Homes in Oakland's Rockridge neighborhood.
Eye-popping if not quite surprising statistics from the East Bay show that the median home sales price has skyrocketed over the past five years. The highest increase came in Oakland home sales prices, which shot up 121% from their median level during the recession in 2010.
But Oakland was not the only East Bay city to see whopping increases. According to data collected by Red Oak Realty, Albany's median prices are up 44%, Berkeley's 24%, El Cerrito's 13%, and Piedmont's 34% over the same five-year period. The increase is, of course, good news for homeowners already in place—and less so for renters or those trying to move in.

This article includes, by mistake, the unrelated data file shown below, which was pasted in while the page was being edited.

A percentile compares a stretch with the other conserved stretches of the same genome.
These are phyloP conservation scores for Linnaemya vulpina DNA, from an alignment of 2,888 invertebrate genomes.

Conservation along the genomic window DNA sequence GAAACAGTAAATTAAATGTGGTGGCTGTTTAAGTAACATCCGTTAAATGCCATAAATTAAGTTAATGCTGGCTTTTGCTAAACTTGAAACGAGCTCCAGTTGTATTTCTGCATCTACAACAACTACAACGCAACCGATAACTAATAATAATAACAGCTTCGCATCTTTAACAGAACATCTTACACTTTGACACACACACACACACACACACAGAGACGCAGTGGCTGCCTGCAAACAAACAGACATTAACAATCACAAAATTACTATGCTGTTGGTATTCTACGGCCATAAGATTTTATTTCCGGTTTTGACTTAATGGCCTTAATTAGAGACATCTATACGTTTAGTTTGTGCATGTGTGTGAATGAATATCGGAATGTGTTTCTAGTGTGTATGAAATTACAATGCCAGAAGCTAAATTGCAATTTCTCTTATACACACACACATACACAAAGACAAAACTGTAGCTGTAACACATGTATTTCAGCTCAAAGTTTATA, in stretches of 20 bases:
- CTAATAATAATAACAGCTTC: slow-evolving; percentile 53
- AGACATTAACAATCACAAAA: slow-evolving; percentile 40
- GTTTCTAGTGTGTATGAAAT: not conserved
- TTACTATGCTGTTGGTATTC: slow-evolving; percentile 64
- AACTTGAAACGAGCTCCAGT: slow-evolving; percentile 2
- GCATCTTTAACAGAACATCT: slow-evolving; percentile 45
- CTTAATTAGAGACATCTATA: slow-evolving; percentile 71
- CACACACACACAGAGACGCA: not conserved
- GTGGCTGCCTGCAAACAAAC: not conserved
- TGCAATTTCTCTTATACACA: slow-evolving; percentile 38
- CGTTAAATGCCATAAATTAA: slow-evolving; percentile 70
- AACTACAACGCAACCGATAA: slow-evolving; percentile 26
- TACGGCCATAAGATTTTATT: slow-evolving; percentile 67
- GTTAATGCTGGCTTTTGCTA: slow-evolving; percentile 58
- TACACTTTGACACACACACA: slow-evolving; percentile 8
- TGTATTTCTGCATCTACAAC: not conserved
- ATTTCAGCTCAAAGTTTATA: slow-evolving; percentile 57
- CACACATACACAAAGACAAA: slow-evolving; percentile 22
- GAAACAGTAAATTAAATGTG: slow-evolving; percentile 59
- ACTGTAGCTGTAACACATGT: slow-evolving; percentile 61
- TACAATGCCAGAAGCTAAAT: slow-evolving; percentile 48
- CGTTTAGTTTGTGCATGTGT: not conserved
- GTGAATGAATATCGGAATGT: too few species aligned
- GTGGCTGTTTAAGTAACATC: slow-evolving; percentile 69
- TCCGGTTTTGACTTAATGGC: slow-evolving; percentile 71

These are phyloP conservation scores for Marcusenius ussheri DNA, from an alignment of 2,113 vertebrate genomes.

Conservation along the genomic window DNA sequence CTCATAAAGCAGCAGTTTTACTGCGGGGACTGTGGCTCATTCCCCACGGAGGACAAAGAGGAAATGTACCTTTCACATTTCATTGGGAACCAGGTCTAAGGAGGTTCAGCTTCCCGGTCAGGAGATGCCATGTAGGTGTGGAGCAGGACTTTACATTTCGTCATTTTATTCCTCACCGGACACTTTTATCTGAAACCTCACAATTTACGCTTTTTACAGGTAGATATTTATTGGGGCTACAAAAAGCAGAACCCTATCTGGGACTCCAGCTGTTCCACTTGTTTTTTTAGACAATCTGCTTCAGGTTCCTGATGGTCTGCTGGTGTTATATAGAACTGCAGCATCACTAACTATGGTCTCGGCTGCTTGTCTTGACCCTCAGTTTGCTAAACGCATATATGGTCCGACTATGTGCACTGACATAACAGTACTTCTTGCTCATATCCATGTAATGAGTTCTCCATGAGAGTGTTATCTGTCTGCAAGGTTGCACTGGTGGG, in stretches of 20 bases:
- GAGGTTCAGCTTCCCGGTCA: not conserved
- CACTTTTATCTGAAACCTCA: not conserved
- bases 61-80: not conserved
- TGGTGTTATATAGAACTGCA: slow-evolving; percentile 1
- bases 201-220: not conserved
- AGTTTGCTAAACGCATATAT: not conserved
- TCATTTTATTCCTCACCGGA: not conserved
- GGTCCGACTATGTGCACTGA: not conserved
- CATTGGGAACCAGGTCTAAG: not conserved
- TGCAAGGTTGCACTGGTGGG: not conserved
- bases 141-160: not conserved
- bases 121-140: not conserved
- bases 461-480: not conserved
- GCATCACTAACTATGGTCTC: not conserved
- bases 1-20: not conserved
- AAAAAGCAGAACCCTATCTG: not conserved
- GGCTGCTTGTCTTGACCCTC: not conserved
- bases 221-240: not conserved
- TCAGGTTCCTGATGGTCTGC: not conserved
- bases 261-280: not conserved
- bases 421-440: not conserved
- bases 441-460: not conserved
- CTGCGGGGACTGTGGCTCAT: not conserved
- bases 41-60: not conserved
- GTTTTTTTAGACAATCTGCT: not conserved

Patrick Leaper, one of the firm's agents, told the Chronicle with perhaps less tact than some Oakland natives would recommend, "Oakland has finally been noticed as the San Francisco annex." That's not to say that Oakland's as expensive as SF. The most recent figures put SF's median home price at $915,000, whereas Oakland is just $449,000. But Oakland prices are going up a lot faster; according to data from the San Francisco Real Estate Report, the median home sales price in San Francisco increased 21% over roughly the same period of time, just 1/6 of the rate of Oakland's price growth.
In any case, the increase in Bay Area home sales prices has drastically outpaced national growth. The Federal government's Home Price Index has risen from a nationwide median of $192,950 in January of 2010 to a median of $211,440 in March of 2014—an increase of just 9.5% over the period. As of today, average Oakland home prices are twice the national average—and San Francisco's are quadruple the average.